Even with these basic tools, I could see compelling connections between alleged human rights abuses and specific units and commanders. But the limitations were also evident. It was clear to me that in order to be a sustained effort the Security Force Monitor could not just work off of a text document or even a spreadsheet. It would need professionally-developed tools that a team could use to make accurate data easy to create, and a way of publishing it that would aid others in their own investigations.

Armed with some sketches of what a potential platform could look like, I interviewed almost 90 journalists, advocates, human rights researchers and others engaged in public interest efforts and asked them what would be useful to them and their work.

A capture from initial sketches for an application, showing a command tree, and a time slider

Their feedback guided the genesis of Security Force Monitor.  I have been fortunate to gain the support of the Open Society Foundations and the Oak Foundation, win the Knight News Challenge on Data, and pull together a great team – Tom Longley and Michel E. Manzur. The Security Force Monitor also found a welcoming institutional home at Columbia Law School Human Rights Institute and has begun to build an exceptional Advisory Council for the project. To move from concept to tool we have worked with the creative civic technologists at DataMade, FFunction and OpenNorth. Together we worked to create the datasets and produce our first attempt at a product, the prototype that we are releasing today.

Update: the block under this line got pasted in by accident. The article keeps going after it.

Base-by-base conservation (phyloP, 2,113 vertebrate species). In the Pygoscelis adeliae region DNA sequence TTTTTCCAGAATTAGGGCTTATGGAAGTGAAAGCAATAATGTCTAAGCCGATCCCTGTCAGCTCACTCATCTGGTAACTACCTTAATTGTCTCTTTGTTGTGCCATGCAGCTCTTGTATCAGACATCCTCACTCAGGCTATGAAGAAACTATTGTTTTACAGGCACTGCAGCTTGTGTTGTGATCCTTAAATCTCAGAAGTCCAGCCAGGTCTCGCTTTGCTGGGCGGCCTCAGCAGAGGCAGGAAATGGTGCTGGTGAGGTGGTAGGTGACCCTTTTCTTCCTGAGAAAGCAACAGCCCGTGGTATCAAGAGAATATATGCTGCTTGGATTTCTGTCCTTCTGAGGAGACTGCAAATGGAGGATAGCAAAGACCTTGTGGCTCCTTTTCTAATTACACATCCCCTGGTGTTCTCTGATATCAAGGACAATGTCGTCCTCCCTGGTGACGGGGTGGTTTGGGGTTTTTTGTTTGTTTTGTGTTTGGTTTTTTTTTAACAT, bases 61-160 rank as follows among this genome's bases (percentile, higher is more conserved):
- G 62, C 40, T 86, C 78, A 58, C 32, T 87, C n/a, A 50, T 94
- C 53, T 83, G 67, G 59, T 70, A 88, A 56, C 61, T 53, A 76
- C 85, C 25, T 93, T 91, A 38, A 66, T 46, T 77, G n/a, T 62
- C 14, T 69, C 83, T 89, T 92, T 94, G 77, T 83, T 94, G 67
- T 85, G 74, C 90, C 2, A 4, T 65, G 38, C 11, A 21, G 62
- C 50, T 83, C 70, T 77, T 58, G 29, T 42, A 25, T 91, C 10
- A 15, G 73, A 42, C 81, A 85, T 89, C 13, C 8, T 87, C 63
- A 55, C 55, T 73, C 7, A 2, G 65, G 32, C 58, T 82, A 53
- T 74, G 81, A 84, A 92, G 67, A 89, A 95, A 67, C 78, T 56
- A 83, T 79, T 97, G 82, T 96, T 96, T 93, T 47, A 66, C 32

The picture it shows of security forces is rich and detailed, and changes with time. The prototype platform shows the changes that occurred over time as units were created, moved or disbanded; and as commanders were promoted, retired or fired. Finally, all our work is transparent: every data point is sourced with citations back to where we got our data.

This prototype is a big first step. When we were getting our idea off the ground we talked with almost 90 journalists, activists, researchers and policy experts. Now, with this prototype in hand, we will be conducting even more interviews over the next several weeks on what does and does not work in order to develop an even better version.

You may be getting an email from us very soon. In fact, if you have thoughts and feedback, email me directly – tony [at]

Our mission is simple but bold. The Security Force Monitor will organize every piece of public information about security forces. We’ll produce research of the highest quality that will help make security forces more transparent. I believe that producing this research will aid journalists, civil society, human rights researchers, oversight efforts and others in making security forces more accountable.

You can help us do this. Take the first step by using our prototype and telling us what you think. Working together we can make the Security Force Monitor an indispensable digital service for transparency, accountability and human rights.